Global Consciousness Project
Start of May 24 Column

Great Jobs 4: A Dog’s Breakfast of Other Jobs

As mentioned earlier, I did bounce around in my early years as an employee: a job a year or so. I spent a wonderful 18 months in 1975-76 at United Press International, a now-defunct international news service that delivered news by teletype (and eventually computer) to media clients.

I learned a lot at UPI, wrote a lot, and had a lot of fun. Most of my best stories of journalism come from my time at that now-defunct wire service.

Not so many stories from 1977, my year as a Bank of America Public Information Officer (can you tell from the title that my supervisor, Raymond V. Toman, was ex-military?) for Northern California branches and the computer and credit card departments. I had some wonderful experiences, including frequent lunches with the Chronicle’s Peter Greenberg at the rooftop Bankers’ Club in what was then BofA world headquarters, 555 California Street in San Francisco. I also enjoyed a trip to the American Bankers’ Association Technology Conference in New Orleans.

The PR department was on the 20th floor; my view of North Beach was so distracting I had to turn my desk around to face the door. I quit when I fled a failed relationship.

My second-favorite mini-job was my year, 1978, at the daily Oregon Journal, the now-defunct afternoon half of the Newhouse newspaper duopoly in Portland, Ore., my home town.

I loved it partly because I loved the work, partly because literally every day brought either a letter or a phone call from my wife-to-be. And, of course, there is nothing like being paid to read the newspaper every day.

Four years after I left, Newhouse shut it down. All the Journal reporters who wanted a job were moved to the morning paper, the Oregonian. With the exception of the city columnist Doug Baker, most of them went. Donald J. Sterling Jr., the editor (son of a prior editor), managing editor Edward F. O’Meara and city editor Peter Thompson were amazing managers. On the other hand, my friends told me, the Oregonian practiced “management by rubber hose,” a phrase I have never forgotten. I’m glad I missed out on that because I moved back to California to join the woman I married.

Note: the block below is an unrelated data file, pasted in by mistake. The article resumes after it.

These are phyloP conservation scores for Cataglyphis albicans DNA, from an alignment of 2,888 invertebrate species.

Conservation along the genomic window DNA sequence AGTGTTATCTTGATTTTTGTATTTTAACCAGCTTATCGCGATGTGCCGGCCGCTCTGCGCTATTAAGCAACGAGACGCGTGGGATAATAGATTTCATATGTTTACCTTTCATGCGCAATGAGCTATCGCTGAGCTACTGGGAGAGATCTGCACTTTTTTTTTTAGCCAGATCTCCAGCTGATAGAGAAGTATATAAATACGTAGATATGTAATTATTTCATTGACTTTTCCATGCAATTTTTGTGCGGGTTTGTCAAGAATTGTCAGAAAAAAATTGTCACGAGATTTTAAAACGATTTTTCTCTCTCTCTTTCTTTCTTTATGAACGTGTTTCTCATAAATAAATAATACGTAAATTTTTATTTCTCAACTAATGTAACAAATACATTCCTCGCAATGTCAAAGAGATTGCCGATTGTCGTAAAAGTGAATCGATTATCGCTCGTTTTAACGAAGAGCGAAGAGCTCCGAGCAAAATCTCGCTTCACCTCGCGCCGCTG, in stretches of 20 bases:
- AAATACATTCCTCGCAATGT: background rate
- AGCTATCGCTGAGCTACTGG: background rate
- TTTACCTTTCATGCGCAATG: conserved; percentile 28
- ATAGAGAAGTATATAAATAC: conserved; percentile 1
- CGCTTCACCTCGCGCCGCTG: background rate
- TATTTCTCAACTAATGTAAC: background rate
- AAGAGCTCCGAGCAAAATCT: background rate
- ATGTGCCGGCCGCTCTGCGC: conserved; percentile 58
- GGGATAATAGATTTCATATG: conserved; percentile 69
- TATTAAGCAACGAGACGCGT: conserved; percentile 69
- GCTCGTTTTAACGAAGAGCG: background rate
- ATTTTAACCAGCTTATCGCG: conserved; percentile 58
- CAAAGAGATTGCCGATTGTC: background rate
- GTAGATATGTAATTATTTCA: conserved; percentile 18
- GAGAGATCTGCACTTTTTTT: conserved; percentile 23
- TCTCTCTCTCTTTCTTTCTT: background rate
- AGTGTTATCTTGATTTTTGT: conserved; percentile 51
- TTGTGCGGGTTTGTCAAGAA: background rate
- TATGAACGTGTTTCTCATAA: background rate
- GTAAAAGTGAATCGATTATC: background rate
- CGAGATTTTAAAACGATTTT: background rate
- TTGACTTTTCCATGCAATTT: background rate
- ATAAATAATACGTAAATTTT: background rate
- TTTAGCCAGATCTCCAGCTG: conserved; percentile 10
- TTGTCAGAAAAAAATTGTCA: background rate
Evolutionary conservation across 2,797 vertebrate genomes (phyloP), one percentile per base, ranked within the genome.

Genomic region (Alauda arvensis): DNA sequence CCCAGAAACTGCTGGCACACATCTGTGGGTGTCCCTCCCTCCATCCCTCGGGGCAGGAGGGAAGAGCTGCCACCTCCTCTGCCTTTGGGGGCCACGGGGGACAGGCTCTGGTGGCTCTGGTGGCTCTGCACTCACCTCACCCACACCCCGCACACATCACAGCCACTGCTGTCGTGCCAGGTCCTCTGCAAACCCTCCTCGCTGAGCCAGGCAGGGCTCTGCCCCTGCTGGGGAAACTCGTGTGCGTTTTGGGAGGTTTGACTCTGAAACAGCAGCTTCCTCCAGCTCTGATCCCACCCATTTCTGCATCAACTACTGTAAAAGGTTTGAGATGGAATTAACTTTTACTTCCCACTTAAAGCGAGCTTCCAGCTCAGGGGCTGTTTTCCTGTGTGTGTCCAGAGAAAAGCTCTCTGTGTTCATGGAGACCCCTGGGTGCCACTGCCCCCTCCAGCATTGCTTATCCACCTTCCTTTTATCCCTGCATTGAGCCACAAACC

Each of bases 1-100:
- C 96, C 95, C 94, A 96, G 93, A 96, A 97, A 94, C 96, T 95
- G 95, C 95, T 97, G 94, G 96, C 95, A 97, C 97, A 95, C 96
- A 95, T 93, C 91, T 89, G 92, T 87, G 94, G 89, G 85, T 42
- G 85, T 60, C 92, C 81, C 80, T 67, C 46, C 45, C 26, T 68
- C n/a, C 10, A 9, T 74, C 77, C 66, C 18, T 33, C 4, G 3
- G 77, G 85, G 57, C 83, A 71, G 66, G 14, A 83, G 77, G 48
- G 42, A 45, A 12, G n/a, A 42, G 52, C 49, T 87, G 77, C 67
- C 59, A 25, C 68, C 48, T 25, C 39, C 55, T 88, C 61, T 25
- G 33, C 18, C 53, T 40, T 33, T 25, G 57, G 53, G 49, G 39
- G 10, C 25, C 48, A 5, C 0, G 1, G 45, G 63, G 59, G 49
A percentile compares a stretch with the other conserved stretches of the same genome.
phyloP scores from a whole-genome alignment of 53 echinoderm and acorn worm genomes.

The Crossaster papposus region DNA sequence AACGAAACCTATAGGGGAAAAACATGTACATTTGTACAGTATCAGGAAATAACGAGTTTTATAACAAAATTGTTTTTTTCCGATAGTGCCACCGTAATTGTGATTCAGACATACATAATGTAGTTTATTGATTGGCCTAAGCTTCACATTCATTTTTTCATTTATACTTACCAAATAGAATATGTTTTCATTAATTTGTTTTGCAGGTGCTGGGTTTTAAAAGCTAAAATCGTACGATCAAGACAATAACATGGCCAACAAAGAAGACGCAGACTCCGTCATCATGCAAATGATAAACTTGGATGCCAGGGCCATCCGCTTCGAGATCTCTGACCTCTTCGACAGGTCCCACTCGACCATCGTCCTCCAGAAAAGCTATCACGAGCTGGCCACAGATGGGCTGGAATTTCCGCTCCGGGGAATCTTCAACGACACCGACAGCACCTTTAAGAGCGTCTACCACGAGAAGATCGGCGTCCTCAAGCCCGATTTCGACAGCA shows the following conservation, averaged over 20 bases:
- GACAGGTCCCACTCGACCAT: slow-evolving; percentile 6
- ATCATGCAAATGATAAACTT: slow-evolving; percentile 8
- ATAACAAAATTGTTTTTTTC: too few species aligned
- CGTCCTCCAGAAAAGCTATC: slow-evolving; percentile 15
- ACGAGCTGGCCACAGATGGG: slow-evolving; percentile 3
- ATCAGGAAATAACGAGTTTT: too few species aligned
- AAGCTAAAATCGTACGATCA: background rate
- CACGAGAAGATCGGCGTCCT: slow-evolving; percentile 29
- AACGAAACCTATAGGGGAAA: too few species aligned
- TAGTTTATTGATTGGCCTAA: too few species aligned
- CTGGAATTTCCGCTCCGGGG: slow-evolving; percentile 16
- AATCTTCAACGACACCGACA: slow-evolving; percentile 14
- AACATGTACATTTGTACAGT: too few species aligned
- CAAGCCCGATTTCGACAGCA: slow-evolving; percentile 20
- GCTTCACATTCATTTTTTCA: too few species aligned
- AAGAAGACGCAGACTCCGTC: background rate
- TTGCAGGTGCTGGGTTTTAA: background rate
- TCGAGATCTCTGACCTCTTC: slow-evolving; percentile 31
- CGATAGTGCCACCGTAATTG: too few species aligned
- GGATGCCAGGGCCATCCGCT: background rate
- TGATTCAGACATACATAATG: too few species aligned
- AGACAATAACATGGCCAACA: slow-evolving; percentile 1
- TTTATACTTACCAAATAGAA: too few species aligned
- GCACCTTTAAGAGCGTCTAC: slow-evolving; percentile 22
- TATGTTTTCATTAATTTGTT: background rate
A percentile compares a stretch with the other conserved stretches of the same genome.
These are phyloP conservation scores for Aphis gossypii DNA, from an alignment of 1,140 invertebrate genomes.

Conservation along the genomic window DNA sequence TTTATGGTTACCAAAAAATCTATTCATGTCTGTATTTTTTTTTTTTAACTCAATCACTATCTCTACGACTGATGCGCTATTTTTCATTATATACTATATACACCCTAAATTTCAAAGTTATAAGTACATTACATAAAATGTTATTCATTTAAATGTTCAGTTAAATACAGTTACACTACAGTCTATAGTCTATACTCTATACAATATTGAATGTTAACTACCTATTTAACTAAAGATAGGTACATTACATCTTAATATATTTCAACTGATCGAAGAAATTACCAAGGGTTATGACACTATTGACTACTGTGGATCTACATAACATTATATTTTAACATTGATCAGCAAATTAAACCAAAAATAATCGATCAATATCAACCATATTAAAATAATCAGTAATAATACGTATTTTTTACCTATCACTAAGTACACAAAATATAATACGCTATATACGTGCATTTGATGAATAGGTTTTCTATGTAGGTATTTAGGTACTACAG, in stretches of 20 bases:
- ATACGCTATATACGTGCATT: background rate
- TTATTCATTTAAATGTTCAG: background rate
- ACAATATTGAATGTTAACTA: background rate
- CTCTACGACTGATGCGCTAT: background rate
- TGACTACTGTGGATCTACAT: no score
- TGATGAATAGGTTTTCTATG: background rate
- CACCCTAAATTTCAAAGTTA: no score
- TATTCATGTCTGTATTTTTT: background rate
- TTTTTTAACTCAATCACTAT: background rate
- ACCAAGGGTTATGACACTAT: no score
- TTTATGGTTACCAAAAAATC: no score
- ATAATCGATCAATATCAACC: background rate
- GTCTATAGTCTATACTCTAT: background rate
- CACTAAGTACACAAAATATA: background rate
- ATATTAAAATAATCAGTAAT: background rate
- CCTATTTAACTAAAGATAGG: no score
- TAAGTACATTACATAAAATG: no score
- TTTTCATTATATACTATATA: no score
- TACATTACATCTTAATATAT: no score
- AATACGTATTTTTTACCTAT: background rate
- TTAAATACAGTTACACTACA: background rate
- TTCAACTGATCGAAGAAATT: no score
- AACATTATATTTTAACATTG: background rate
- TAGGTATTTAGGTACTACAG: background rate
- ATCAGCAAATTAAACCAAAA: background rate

In the middle of my tenure at CMP (technology publisher, covered previously) I enjoyed my year at PC Week, surrounded by amazing colleagues, coddled with a “work at home” deal and an amazing expense account, and impressed with the black-tie annual staff dinner in Boston.

After CMP unceremoniously terminated my 20-year stint, I took up teaching 8th grade U.S. History for 11 years. My best story is from the first day, when my principal told me, “Never forget, you are teaching in educational Disneyland.” As Homer Simpson says, “It’s funny because it’s true.” There may be easier teaching jobs than 8th grade history at Moraga Intermediate School, but I’ve never been exposed to them.


Robert E Malchman

I really hope your boss at UPI was nicknamed "Le Pet."

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